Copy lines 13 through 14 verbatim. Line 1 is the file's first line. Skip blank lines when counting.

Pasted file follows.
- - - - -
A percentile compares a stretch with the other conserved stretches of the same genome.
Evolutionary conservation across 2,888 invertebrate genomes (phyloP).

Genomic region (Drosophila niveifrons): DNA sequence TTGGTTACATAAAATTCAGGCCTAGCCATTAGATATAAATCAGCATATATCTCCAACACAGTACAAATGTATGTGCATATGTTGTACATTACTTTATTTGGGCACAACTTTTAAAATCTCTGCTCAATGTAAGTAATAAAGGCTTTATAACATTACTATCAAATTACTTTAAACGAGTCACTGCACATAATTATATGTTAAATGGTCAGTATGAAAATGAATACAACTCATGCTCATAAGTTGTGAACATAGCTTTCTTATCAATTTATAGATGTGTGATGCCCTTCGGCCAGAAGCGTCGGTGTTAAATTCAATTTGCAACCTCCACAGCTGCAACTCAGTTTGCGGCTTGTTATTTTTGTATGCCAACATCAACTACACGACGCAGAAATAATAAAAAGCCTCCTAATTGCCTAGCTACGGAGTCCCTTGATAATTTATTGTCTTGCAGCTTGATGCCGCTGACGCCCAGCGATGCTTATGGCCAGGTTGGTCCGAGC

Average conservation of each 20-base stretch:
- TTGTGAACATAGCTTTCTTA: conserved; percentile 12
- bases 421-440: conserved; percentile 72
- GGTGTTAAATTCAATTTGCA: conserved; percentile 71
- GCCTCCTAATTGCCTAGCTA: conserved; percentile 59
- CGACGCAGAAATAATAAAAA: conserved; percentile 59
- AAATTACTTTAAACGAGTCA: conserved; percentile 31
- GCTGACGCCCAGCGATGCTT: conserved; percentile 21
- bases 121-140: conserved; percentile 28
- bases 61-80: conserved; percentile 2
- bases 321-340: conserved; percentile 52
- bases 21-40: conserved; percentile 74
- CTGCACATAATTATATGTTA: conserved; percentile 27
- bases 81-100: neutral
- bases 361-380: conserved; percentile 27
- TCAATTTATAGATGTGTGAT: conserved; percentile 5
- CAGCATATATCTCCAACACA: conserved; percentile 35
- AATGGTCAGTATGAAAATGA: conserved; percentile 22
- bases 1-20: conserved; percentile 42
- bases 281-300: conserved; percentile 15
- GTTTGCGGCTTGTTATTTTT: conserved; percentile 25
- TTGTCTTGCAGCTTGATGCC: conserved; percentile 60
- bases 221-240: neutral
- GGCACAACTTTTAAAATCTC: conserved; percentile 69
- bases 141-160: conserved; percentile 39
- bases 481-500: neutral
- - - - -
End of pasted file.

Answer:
- bases 61-80: conserved; percentile 2
- bases 321-340: conserved; percentile 52